BL: Boxing Day
Posted: 22 December 2015 09:10 AM   [ Ignore ]
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Having nothing whatsoever to do with pugilism

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Posted: 22 December 2015 04:19 PM   [ Ignore ]   [ # 1 ]
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When living in London, there were several times that I received letters sent from the US that were simply addressed to My Name, London England, followed with the proper post code. One day I ran into the postman and asked him how it was that I received such minimally addressed letters.

“The post code puts it into my route and I recognized your name, so I knew where they went.”

He got a bottle of Bells on Boxing Day.

Which leads me to the question… is it still a common practice to give such presents on Boxing Day?

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Posted: 22 December 2015 05:36 PM   [ Ignore ]   [ # 2 ]
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happydog - 22 December 2015 04:19 PM

When living in London, there were several times that I received letters sent from the US that were simply addressed to My Name, London England, followed with the proper post code. One day I ran into the postman and asked him how it was that I received such minimally addressed letters.

“The post code puts it into my route and I recognized your name, so I knew where they went.”

He got a bottle of Bells on Boxing Day.

Which leads me to the question… is it still a common practice to give such presents on Boxing Day?

Well, for your last question, here in Holland it used to be more accepted a decade or two back to give the postman or delivery boys of free papers a bit extra at Xmas, but nowadays that’s all been cut back to a minimum as margins only count for independent post companies.

As a part-time postie myself (for fitness and the rent) I can relate to the comments re postcode and name. I will always go the extra mile on that kind of thing but you can’t deliver everything that is badly addressed. Still, a bottle of 70proof wouldn’nt be a bad thank you!  :thumbsupsmilie:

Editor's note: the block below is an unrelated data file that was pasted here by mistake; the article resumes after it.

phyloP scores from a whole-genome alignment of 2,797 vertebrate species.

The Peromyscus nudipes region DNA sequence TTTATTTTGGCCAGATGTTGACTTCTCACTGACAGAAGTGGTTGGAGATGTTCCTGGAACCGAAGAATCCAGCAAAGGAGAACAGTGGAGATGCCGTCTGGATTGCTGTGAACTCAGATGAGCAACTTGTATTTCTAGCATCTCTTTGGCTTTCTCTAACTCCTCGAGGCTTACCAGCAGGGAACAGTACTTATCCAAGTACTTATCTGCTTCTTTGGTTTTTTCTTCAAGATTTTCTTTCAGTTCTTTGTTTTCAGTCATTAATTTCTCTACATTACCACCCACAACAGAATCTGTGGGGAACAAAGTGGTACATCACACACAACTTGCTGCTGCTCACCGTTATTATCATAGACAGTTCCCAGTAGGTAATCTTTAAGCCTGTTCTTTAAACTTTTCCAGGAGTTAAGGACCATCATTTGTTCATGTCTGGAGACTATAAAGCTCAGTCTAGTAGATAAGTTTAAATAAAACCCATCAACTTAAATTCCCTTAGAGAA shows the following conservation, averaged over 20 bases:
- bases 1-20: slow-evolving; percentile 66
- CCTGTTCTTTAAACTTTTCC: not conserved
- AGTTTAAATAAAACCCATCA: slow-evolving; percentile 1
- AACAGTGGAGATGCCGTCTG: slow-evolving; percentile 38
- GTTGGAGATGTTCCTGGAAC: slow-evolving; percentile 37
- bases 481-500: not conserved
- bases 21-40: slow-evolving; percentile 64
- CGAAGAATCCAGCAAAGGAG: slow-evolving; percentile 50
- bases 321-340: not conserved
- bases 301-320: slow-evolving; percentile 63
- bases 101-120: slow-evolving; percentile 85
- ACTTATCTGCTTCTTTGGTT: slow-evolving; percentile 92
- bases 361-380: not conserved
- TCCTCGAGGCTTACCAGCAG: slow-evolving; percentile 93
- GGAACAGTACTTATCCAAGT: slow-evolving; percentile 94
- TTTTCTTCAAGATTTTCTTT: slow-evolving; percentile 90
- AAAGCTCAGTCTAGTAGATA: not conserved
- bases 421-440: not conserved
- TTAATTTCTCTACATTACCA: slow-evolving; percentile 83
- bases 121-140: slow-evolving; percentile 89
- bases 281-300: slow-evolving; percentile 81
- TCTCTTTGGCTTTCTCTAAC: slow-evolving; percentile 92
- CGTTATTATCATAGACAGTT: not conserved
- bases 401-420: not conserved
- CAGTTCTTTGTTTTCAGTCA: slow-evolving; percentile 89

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Posted: 23 December 2015 12:14 AM   [ Ignore ]   [ # 3 ]
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It’s a lot less common than it used to be. 30-25 years ago when I lived in North London it was normal for the bin men to knock on your door when making their rounds on the day nearest Christmas, and say ‘Just come to empty your bins, sir/madam. Merry Christmas’ with the expectation that you would take the hint and press a banknote into their hand. I don’t think they do that anywhere now. It’s possible of course that the practice is officially discouraged by the councils that employ them. But I think a lot of the decline in such customs is due to the increasing distances that people travel to work and the numbers of married women who do: in many homes there’s never anybody in when the postman or binman comes, so they don’t know each other and there’s no sense that it’s in any way a personal service. Similarly, if groceries are delivered it’s by a supermarket’s home-delivery arm, not the grocer’s boy on a bike.

In small family-business shops you do find a collecting box on the counter in the run-up to Christmas, for regular customers to put something in. When I go to my butcher to pick up my goose tomorrow I’ll make sure to have a fiver handy to put in it.

But none of this actually happens on Boxing Day. Anybody who knocks hoping to get a ‘Christmas box’ from customers and clients does it on a working day, and takes 26 December as a holiday. No longer does

The prentice-boy wi ruddy face
& rhyme-bepowdered dancing locks
From door to door wi happy pace
Runs round to claim his christmass box

as he did in John Clare’s time.

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Posted: 23 December 2015 06:11 AM   [ Ignore ]   [ # 4 ]
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Well, for your last question, here in Holland it used to be more accepted a decade or two back to give the postman or delivery boys of free papers a bit extra at Xmas, but nowadays that’s all been cut back to a minimum as margins only count for independent post companies.

I assumed the question related to customers giving tips, not employers giving bonuses.